We need things that jog our memories: physical, visible objects that, when we see them, bring back to our minds the things that have started to slip away.
I have found that giving God the first hour of every day is an excellent practice. Not only does it honor God by giving Him the “firstfruits” of the day, but it is the most helpful thing I’ve ever done in regard to my own spiritual growth.
I’ve heard others say it jokingly, but I really did used to think the Latin phrase “Carpe Diem” was a reference to the “Fish God.” It isn’t, of course. It means “seize the day,” and it encapsulates one of the most important principles in the Scriptures.
The willingness to pay the price and do the hard things is what separates those who really want to go to heaven from those who just think “it would be a nice idea.” So honestly, how much does it really mean to you? Are you willing to train for it?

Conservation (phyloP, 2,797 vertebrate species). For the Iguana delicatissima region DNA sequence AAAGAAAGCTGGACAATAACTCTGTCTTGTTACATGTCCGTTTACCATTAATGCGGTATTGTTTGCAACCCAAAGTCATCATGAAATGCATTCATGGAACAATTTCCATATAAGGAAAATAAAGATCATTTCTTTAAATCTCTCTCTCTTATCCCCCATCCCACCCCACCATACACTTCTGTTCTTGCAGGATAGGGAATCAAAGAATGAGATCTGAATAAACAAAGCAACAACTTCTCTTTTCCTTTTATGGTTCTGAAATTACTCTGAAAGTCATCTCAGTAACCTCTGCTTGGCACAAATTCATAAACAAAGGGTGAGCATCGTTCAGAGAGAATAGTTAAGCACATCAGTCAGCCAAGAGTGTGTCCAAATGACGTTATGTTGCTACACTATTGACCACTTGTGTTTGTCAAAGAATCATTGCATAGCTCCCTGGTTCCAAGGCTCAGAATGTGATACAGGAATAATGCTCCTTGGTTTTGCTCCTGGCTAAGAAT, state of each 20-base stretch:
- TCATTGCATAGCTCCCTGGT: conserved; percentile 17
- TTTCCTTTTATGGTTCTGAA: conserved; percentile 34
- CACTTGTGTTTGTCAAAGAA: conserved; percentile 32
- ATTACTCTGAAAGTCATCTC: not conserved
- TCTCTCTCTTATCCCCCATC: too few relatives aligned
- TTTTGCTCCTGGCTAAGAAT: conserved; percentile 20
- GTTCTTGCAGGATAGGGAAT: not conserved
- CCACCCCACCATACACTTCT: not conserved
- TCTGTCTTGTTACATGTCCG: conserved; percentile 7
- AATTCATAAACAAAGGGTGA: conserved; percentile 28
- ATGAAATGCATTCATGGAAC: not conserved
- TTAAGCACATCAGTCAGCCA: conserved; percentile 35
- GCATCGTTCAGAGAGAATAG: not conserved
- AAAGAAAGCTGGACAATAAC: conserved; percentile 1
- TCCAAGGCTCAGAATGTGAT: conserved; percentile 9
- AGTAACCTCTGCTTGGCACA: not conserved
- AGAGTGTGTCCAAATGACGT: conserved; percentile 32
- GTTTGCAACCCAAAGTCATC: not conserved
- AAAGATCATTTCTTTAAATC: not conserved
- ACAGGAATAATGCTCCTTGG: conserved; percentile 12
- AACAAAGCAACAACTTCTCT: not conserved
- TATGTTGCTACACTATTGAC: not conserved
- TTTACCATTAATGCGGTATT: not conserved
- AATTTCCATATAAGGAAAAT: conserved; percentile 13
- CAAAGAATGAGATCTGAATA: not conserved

While I was writing “Reaching Forward,” a book called “Heaven: The Heart’s Deepest Longing” by Peter Kreeft came to my attention, and it has become one of my most beloved books of all time.
Commitments hold you true to your highest sentiments when “practicality” and “common sense” would otherwise tear them down, and commitments keep you steady on the battlefield when otherwise you would turn and run.
Devotional time is not only time set aside to think about God; it is time spent learning a greater devoutness to God at all other times. There is no more serious, or important, practice than devotional practice.